How many drops make a river where silver bellied fish flash in the sun? How many make the puddle in the pothole where a robin splashes in the rain? For that matter, how many make this mug, make this spoonful, make a cup, make a kettle? How many make a spring storm, that soaks the winter weary earth? Don’t ask about the ocean-- it’s futile to guess. So. What is one more drop, or another tear that falls?
©stephanie g pepper, 2022
“McCartney has a formidable acuity of gaze, but her pictures eschew the perfectionism of a photographer like him [Henri Cartier-Bresson] for something that embraces instead the informal, accidental beauty of lived experience.”from the introduction to “The Polaroid Diaries”
After catching small glimpses of Linda Eastman (later McCartney, of course) in “The Beatles: Get Back” I became smitten with her work. And reading more, her whole way of looking at the world, whether through a lens or not. Particularly mesmerizing are her Polaroid transfers. Misty and muted; enchanted, as though what she’s seeing is just beyond the Veil.
–a winter rose.
–scattered maples leaves on a wooden walkway.
McCartney captured the extraordinary magic of ordinary moments.
Her daughter Mary says, “She’d always just be looking for everyday moments that interested her rather than manicured scenes. She wanted real moments.”
I wanted to try it myself, but I don’t have a Polaroid camera. So…I improvised.
And there is my new art.
Window Poems, Wendell Berry
Conamara Blues: Poems, John O’Donohue
100 Poems, Seamus Heaney
Conflict Resolution for Holy Beings: Poems, Joy Harjo
The Selected Poems of Wendell Berry, Wendell Berry
Given: Poems, Wendell Berry
Devotions: The Selected Poems of Mary Oliver, Mary Oliver
Bright Dead Things: Poems, Ada Limón
The Mad Farmer Poems, Wendell Berry
The Kingdom of Ordinary Time: poems, Marie Howe
Breathing the Water, Denise Levertov
Entries: poems, Wendell Berry
Red Suitcase, Naomi Shihab Nye
Station Island, Seamus Heaney
What Do We Know: poems and prose poems, Mary Oliver
Scrambled Eggs & Whiskey: poems 1991-1995, Hayden Carruth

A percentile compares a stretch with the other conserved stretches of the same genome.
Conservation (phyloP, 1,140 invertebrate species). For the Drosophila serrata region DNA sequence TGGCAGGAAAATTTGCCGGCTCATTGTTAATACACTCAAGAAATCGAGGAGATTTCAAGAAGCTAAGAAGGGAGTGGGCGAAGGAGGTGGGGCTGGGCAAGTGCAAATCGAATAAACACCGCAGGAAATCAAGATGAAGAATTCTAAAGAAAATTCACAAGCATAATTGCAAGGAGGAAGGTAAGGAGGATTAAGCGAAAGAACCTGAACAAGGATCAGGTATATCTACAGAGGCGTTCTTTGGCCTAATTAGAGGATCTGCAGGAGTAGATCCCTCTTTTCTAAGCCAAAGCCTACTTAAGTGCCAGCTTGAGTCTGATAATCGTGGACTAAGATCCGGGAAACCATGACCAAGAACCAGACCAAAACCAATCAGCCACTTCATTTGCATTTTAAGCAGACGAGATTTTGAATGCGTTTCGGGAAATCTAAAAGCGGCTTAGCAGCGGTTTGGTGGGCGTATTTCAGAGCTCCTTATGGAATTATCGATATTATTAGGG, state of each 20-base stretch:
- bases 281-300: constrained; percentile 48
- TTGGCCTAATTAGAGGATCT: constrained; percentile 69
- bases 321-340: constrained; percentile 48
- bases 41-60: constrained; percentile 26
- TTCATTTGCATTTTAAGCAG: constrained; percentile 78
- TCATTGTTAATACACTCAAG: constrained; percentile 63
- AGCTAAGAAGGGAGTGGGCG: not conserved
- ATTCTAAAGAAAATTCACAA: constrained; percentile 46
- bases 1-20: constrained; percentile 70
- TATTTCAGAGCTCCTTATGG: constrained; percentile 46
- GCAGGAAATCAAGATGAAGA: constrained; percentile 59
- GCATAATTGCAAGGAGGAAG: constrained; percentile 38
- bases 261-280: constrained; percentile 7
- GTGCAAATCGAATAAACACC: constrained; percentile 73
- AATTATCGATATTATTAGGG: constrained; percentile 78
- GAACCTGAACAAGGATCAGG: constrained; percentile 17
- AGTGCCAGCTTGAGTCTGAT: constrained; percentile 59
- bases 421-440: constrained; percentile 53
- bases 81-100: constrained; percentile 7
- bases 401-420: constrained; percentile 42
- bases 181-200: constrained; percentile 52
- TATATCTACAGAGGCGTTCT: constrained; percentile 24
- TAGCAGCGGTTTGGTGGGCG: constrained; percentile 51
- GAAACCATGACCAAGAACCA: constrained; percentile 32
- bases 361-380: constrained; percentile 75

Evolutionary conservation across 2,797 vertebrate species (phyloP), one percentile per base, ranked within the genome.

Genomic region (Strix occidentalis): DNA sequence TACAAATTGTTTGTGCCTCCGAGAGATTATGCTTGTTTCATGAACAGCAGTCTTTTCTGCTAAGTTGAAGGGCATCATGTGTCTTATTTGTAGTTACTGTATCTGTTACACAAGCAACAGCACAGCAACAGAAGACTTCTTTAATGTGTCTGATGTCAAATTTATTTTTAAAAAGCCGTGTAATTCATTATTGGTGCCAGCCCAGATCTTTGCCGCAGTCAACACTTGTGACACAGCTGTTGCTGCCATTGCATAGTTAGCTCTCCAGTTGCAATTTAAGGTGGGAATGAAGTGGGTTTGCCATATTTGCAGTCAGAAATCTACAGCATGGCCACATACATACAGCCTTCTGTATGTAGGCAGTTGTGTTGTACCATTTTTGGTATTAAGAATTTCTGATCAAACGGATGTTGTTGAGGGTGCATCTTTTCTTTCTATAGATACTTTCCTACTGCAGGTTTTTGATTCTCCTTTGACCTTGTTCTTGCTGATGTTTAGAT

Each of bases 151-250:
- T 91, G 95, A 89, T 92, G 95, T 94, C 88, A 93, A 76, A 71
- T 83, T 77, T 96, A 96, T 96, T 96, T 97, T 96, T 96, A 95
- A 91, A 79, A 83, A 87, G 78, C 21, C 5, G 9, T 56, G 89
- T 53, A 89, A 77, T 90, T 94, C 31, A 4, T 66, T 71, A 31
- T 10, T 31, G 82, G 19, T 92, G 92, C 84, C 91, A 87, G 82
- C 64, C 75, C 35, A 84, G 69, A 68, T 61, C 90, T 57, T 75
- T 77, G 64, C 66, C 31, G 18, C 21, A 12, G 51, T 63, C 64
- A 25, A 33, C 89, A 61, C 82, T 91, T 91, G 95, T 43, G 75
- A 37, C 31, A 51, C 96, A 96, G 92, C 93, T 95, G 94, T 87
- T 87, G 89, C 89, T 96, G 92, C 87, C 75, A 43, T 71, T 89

How to Fly (In Ten Thousand Easy Lessons), Barbara Kingsolver
Dearly, Margaret Atwood
Pilgrim at Tinker Creek, Annie Dillard
Big Magic, Elizabeth Gilbert
Journal of a Solitude, May Sarton
A Sand County Almanac and Sketches Here and There, Aldo Leopold
The Home Place: Memoirs of a Colored Man’s Love Affair with Nature, J. Drew Lanham
Wild Mercy: Living the Fierce and Tender Wisdom of the Women Mystics, Mirabai Starr
Standing by Words: essays, Wendell Berry
Leaving Church, Barbara Brown Taylor
Braiding Sweetgrass: Indigenous Wisdom, Scientific Knowledge, and the Teaching of Plants, Robin Wall Kimmerer
The Beginner’s Photography Guide, Chris Gatcum
If Women Rose Rooted: a life-changing journey to authenticity and belonging, Sharon Blackie
It All Turns on Affection, The Jefferson Lecture & Other Essays, Wendell Berry
Women Who Run With the Wolves, Clarissa Pinkola Estés
The Body Knows the Way: Coming Home Through the Dark Night, Gordon Peerman
Appalachian Reckoning: A Region Responds to Hillbilly Elegy, edited by Anthony Harkins and Meredith McCarroll
Wild Like Flowers, The Restoration of Relationship through Regeneration, Daniel Firth Griffith
The Long-Legged House: essays, Wendell Berry
Late Migrations; A Natural History of Love and Loss, Margaret Renkl
The Power of Now, Eckhart Tolle
Fidelity: Five Stories, Wendell Berry
Fahrenheit 451, Ray Bradbury
The Memory of Old Jack, Wendell Berry
The Once and Future Witches, Alix E. Harrow
The Wild Birds: Six Stories of the Port William Membership, Wendell Berry
Remembering, Wendell Berry
Circe, Madeline Miller
A World Lost: a novel, Wendell Berry
This morning I had a long conversation with a winter wren. I’m not sure what passed between us, exactly, only that something did. Something that left me feeling joyful… giddy, almost… and definitely delighted. All afternoon I considered this, and wondered why such a secretive little bird would call me out for a chat, which, clearly, she did, kit-kittering loudly all around me until, at last, I called out “hello, Little One,” and rose to find her in the undergrowth. She did not startle and fly away at my approach, but studied me quite carefully as I spoke. Neither was she injured, as she crept around under the rocks and hopped among the tangled thickets, a worm dangling from her fine, sharp beak, chittering all the while. And now, night has fallen fully, and the moon peers out behind the clouds, and I—delighted and grateful—am no closer to knowing what, exactly, passed between me and the winter wren.
©stephanie g pepper, 2021